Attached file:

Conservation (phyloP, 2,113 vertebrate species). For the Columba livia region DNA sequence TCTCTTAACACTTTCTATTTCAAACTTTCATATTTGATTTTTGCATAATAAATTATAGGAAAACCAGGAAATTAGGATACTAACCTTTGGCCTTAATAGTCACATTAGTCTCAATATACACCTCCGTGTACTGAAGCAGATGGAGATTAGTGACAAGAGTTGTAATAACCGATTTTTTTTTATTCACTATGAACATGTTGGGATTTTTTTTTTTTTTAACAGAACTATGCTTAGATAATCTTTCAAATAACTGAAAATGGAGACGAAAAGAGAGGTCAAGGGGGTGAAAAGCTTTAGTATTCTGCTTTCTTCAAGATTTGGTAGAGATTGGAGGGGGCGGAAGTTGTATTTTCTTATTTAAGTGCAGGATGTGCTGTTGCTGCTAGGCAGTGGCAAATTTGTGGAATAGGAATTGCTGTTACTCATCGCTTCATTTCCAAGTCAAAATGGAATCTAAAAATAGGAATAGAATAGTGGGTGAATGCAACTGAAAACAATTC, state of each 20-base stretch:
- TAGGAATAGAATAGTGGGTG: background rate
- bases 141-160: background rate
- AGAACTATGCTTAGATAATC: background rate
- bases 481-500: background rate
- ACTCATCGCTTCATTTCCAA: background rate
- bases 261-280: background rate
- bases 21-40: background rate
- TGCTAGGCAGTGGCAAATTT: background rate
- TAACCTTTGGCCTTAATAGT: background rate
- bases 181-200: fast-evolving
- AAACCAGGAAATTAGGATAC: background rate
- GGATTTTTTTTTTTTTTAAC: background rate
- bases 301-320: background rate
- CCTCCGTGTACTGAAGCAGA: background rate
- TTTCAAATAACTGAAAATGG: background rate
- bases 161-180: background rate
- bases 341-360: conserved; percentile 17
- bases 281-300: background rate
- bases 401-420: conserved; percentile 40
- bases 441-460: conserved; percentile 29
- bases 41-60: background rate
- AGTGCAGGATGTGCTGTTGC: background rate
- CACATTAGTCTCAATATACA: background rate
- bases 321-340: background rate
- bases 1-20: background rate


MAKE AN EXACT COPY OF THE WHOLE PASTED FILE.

Conservation (phyloP, 2,113 vertebrate species). For the Columba livia region DNA sequence TCTCTTAACACTTTCTATTTCAAACTTTCATATTTGATTTTTGCATAATAAATTATAGGAAAACCAGGAAATTAGGATACTAACCTTTGGCCTTAATAGTCACATTAGTCTCAATATACACCTCCGTGTACTGAAGCAGATGGAGATTAGTGACAAGAGTTGTAATAACCGATTTTTTTTTATTCACTATGAACATGTTGGGATTTTTTTTTTTTTTAACAGAACTATGCTTAGATAATCTTTCAAATAACTGAAAATGGAGACGAAAAGAGAGGTCAAGGGGGTGAAAAGCTTTAGTATTCTGCTTTCTTCAAGATTTGGTAGAGATTGGAGGGGGCGGAAGTTGTATTTTCTTATTTAAGTGCAGGATGTGCTGTTGCTGCTAGGCAGTGGCAAATTTGTGGAATAGGAATTGCTGTTACTCATCGCTTCATTTCCAAGTCAAAATGGAATCTAAAAATAGGAATAGAATAGTGGGTGAATGCAACTGAAAACAATTC, state of each 20-base stretch:
- TAGGAATAGAATAGTGGGTG: background rate
- bases 141-160: background rate
- AGAACTATGCTTAGATAATC: background rate
- bases 481-500: background rate
- ACTCATCGCTTCATTTCCAA: background rate
- bases 261-280: background rate
- bases 21-40: background rate
- TGCTAGGCAGTGGCAAATTT: background rate
- TAACCTTTGGCCTTAATAGT: background rate
- bases 181-200: fast-evolving
- AAACCAGGAAATTAGGATAC: background rate
- GGATTTTTTTTTTTTTTAAC: background rate
- bases 301-320: background rate
- CCTCCGTGTACTGAAGCAGA: background rate
- TTTCAAATAACTGAAAATGG: background rate
- bases 161-180: background rate
- bases 341-360: conserved; percentile 17
- bases 281-300: background rate
- bases 401-420: conserved; percentile 40
- bases 441-460: conserved; percentile 29
- bases 41-60: background rate
- AGTGCAGGATGTGCTGTTGC: background rate
- CACATTAGTCTCAATATACA: background rate
- bases 321-340: background rate
- bases 1-20: background rate